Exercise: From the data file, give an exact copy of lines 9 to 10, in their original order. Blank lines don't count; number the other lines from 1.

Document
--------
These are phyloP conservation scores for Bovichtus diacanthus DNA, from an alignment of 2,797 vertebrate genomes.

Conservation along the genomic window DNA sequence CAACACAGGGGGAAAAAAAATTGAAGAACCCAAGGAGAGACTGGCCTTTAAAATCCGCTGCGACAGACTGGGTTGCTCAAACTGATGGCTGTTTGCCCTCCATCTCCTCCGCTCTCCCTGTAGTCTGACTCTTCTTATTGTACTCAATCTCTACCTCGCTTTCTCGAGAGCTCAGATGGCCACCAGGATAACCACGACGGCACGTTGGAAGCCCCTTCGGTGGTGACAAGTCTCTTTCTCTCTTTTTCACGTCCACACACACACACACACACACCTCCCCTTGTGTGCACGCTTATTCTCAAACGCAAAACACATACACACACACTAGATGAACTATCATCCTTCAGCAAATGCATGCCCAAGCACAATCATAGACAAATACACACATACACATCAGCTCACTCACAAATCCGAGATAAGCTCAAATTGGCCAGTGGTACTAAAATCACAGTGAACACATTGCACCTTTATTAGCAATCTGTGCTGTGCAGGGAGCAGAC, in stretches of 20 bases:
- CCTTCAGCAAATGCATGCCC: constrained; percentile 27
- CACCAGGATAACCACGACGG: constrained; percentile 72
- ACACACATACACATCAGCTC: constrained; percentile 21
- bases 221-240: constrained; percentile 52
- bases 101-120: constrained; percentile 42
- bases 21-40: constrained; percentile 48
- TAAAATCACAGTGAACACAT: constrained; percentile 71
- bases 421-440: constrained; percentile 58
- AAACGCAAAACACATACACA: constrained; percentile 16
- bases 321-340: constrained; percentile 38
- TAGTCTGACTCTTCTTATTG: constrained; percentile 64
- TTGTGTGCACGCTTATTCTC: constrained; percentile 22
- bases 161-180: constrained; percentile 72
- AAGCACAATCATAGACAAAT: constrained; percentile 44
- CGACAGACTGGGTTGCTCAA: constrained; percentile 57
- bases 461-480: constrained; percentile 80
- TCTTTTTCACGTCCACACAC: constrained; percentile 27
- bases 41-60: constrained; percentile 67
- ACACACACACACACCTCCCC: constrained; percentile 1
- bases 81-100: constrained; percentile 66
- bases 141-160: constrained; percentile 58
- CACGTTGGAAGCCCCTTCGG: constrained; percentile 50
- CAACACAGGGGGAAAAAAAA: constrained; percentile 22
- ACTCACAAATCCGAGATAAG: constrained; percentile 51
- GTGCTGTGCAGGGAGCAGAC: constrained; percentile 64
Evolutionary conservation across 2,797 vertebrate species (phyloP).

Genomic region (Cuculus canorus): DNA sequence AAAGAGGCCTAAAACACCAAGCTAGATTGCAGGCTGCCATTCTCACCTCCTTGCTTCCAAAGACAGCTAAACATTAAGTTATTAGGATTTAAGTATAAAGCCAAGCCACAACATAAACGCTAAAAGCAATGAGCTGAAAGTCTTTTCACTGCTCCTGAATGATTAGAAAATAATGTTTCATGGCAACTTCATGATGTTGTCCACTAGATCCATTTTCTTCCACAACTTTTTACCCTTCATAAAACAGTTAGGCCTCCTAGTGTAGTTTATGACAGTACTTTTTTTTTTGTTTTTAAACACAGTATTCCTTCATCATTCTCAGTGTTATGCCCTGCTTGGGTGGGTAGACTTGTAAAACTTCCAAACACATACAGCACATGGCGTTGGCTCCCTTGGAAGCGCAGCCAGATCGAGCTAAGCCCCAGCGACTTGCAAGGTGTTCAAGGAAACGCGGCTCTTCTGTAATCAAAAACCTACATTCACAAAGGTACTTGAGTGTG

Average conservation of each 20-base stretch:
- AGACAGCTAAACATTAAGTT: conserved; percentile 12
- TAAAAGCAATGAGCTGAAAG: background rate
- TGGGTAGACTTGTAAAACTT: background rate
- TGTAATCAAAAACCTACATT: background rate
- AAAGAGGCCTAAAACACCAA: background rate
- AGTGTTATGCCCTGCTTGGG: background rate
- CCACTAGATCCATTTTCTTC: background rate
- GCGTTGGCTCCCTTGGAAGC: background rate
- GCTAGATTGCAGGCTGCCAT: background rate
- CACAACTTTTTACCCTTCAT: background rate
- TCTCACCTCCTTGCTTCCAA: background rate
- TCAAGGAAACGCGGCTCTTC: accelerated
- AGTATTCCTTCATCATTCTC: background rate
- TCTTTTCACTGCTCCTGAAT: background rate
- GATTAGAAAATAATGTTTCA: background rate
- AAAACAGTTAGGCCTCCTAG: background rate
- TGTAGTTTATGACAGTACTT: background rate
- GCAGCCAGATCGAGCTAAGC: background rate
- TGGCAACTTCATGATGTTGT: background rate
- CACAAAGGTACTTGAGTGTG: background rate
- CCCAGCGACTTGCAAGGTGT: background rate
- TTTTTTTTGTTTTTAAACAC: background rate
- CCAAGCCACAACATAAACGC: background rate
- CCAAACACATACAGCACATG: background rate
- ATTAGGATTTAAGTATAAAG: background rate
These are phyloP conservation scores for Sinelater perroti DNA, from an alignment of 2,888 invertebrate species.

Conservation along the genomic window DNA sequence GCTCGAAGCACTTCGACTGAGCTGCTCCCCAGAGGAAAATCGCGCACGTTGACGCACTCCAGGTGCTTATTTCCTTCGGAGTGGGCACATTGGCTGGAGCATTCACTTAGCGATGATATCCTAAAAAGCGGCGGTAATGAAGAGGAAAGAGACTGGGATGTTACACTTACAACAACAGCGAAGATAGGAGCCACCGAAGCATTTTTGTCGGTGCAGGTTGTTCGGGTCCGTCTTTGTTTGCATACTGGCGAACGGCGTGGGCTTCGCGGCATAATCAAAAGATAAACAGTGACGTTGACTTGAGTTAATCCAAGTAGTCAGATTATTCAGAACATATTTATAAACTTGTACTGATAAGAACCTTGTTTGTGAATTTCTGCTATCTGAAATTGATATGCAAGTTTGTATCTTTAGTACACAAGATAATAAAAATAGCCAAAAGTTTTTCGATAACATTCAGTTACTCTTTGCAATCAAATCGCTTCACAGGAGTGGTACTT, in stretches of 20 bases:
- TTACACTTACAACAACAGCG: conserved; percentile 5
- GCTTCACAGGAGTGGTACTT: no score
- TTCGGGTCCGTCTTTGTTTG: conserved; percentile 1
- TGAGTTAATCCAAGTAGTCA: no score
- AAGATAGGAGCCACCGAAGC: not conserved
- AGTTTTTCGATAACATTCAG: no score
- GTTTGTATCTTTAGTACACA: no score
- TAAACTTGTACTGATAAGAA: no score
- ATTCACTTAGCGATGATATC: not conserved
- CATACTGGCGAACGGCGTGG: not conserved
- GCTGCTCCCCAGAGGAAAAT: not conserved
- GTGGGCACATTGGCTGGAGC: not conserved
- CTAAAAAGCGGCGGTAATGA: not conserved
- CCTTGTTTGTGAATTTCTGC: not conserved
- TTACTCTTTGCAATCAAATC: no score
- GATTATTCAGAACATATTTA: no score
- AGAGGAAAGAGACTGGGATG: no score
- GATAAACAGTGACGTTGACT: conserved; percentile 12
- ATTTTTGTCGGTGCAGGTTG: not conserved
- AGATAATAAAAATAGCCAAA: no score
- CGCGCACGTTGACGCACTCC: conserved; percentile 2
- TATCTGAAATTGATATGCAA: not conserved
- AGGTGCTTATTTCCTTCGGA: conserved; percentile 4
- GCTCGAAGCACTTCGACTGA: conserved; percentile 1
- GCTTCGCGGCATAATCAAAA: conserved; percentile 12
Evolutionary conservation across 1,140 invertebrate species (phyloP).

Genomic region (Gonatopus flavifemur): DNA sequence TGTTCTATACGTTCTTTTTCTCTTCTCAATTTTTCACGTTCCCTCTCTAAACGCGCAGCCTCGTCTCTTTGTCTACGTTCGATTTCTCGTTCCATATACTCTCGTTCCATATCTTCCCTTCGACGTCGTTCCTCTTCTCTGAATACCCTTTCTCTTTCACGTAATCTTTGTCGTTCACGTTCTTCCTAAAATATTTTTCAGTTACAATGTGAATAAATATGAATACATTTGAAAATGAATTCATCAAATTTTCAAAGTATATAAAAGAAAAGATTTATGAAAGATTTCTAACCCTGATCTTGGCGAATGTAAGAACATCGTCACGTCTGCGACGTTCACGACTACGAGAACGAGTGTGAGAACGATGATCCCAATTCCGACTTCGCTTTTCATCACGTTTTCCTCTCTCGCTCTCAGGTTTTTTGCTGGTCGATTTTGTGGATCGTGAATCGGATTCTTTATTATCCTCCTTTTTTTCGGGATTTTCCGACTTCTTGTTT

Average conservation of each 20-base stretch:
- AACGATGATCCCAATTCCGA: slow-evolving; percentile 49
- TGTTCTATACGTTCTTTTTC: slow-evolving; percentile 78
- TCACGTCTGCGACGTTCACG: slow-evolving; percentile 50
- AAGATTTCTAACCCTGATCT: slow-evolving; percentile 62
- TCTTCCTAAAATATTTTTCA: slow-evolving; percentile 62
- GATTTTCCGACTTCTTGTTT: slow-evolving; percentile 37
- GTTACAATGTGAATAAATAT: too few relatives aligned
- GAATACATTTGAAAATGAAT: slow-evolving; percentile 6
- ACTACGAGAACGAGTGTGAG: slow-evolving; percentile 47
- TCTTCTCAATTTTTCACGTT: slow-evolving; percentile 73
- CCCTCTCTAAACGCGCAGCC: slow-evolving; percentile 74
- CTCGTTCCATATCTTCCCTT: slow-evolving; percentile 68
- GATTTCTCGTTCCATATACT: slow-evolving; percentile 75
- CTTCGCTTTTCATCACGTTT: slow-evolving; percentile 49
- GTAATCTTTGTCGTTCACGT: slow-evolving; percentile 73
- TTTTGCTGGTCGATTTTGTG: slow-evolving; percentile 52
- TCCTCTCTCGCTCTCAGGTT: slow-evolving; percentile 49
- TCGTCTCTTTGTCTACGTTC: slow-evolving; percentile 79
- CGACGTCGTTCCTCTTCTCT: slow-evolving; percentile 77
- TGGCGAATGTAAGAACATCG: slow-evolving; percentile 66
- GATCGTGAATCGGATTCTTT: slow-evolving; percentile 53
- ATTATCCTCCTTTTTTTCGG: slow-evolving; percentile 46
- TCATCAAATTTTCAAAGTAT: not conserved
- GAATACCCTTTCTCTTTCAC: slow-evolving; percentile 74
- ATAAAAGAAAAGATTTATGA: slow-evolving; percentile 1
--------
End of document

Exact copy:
- TAAAATCACAGTGAACACAT: constrained; percentile 71
- bases 421-440: constrained; percentile 58